Lesson Plan - Get It!
A guy walks into a bar and says, “Ouch.”
A word about words …
To choose or not to choose the precise word — often that decision means the difference between funny and not funny.
You may not notice, but the entire premise of the opening joke relies on one little word: “bar.” When you first read this sentence, you may take the meaning of this word to be a place where one may go to imbibe and mingle with others over 21 years of age. It is what the man says that implies that you may be looking at the other meaning of the word “bar,” that being something like a pole or a post. It’s the word play that makes the pun — if you were to use more precise wording, it just wouldn’t work:
A guy walks into a pub and says, “Ouch.” No, no humor there.
A guy walks into a pole and says, “Ouch.” This statement is also not amusing.
When a more precise word is used, the pun does not have the desired humorous ending. It is only effective if you use the word “bar,” which has more than one meaning.
Ambiguity may be wonderful if you’re writing jokes, but not if you’re writing a collegiate essay or preparing for college entrance exams. Using clear and exact wording shapes not only what your writing says, but also what your readers take. One single word can change the tone or mood of an entire piece of writing. It can also sway a reader’s opinion about your writing.
The difference can create a mental image of either this . . . or this. Two very different scenarios.
When you are writing or even reading a formal piece, vague or imprecise words can change the entire meaning of an idea or statement. For example, if you were writing to express your desire to take on a summer job to help fund your car expenses, the choice between the words “can” and “will” can tell the reader the likelihood of your follow-through before you even get the chance to fill out an application. Read the following two sentences to get a sense of how one word will make a huge difference:
So, you may be thinking, "Why is this important for me to know for the SATs?" It is important for two reasons:
Finding just the right word isn’t always easy, but the payoff is well worth your time and efforts. A precise word greatly improves the clarity of a sentence. Use your revision and editing time as an opportunity to continue to add clarity to your work. Each step in the writing process gives you another opportunity to clarify what you mean and find precise words.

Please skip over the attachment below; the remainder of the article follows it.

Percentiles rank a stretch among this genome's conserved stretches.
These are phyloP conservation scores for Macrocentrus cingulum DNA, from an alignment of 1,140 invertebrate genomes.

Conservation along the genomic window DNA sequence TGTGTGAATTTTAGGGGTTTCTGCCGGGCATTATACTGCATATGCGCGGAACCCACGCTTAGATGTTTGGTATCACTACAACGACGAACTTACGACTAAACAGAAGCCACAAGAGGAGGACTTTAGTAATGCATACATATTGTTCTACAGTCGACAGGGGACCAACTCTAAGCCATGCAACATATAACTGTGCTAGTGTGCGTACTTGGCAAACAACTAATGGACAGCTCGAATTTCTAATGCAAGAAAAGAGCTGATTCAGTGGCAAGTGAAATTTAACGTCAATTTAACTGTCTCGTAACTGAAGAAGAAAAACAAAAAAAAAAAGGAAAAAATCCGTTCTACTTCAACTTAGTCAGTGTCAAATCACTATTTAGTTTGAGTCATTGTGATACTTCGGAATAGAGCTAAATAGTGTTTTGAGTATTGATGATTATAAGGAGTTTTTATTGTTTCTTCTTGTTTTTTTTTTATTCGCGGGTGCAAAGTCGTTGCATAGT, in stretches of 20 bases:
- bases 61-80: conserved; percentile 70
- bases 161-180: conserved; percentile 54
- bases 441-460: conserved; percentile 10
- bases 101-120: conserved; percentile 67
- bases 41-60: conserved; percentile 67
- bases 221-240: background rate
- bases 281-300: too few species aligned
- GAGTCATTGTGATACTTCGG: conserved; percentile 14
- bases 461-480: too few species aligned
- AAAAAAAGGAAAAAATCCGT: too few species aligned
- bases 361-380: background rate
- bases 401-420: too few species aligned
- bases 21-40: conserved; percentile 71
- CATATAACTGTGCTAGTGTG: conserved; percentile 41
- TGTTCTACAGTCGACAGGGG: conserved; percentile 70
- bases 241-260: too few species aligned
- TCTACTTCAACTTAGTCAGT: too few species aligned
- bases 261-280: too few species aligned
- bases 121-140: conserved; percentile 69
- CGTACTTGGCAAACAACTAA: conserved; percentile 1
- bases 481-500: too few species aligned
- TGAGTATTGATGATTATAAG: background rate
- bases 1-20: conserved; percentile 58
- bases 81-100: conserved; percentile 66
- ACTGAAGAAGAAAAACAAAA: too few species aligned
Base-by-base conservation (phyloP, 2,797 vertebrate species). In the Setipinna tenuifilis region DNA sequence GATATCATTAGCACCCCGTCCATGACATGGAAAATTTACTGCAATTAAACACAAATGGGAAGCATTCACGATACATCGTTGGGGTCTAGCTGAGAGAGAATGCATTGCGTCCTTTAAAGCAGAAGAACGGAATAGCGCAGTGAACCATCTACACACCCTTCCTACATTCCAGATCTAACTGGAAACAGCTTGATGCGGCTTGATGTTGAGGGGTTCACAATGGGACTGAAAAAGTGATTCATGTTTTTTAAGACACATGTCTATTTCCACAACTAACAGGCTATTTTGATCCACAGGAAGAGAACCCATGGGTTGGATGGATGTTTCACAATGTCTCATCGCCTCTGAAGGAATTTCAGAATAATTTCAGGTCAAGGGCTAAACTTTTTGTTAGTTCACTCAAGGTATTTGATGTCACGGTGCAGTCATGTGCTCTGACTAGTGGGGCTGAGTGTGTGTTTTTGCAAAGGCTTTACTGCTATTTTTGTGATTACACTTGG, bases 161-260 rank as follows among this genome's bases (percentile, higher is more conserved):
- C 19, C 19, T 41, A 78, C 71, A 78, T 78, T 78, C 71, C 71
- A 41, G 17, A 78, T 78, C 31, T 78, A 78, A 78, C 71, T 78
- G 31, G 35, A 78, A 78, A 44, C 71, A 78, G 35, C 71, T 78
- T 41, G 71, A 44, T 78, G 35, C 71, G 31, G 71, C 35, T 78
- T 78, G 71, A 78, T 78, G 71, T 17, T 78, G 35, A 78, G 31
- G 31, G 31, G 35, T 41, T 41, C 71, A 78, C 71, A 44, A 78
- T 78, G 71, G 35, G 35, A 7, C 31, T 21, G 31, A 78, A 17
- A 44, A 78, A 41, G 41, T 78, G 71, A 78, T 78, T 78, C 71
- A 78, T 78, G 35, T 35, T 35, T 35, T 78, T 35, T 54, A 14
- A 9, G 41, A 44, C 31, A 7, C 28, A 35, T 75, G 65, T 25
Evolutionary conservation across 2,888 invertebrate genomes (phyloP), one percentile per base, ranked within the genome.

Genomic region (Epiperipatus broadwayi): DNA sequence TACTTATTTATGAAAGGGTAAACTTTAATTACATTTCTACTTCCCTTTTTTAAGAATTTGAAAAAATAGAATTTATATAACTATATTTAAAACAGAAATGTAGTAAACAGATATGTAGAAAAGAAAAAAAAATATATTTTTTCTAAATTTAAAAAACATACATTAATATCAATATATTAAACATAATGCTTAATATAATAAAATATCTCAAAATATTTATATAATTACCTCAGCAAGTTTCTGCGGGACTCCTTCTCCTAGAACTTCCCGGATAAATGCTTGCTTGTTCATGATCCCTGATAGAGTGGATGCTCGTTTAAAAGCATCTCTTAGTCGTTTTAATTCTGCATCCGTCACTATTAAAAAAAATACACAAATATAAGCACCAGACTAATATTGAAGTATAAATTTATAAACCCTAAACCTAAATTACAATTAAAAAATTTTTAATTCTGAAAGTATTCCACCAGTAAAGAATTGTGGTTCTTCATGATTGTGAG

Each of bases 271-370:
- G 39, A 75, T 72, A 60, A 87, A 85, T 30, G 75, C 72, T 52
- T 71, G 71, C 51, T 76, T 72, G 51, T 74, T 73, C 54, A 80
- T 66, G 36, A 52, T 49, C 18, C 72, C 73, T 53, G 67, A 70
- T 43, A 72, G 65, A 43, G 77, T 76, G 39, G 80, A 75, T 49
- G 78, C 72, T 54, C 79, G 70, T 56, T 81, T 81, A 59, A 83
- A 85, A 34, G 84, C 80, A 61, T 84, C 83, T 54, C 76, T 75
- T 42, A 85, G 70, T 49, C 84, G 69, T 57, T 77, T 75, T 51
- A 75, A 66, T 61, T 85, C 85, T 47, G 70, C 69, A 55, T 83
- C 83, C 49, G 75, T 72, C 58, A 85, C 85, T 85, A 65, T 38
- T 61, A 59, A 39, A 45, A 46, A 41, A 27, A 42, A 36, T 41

Keep this in mind while reading as well: readers use words to identify who is doing the action and what action is happening. Nouns name characters — verbs name actions. Together, they control the central meaning of any sentence. It doesn’t matter if you’re editing your work or reading a work critically, it is essential to focus your attention on the nouns and verbs that control these principal elements of each sentence.
Spend a moment on character
First, spend some time thinking about character description when writing. Before you roll your eyes and think that you have no intention of ever being on the Best Seller list as the latest YA fiction author, take a moment to focus on practical application and audience.
You are most likely reading this because “Language Precision” is heavily measured on the SAT. However, that does not mean that it has no relevance beyond a test. Think first about why you are taking the time to prepare for the test in the first place: to get into the college of your choosing. Once you earn entrance into college, you will be asked to write papers (yes, even mathematics and computer science majors write papers).
Consider the types of papers you will be required to write. There is the persuasive or argumentative essay, which has no key players because it is typically written in the second or third person. However, that does not mean an augmentative piece cannot be about a person (or character, as we writers like to refer to biped creatures).
For example, I could make the argument that Winston Churchill was, beyond all doubt, the greatest leader of the twentieth century.
- Now, am I happy with "greatest"?
- Do I want to use more precise words that describe his leadership and ability to take command of the English language under the most arduous circumstances?
- What word might I use in its place?
The best place to start is the thesaurus. If you are writing your paper in any of the well-known commercial word processing programs, you have a thesaurus in your top menu bar. If not, you can go online and use Merriam-Webster Thesaurus, but once you select a word, you will want to use a dictionary, such as Merriam-Webster Dictionary to ensure you are using the word properly in the sentence.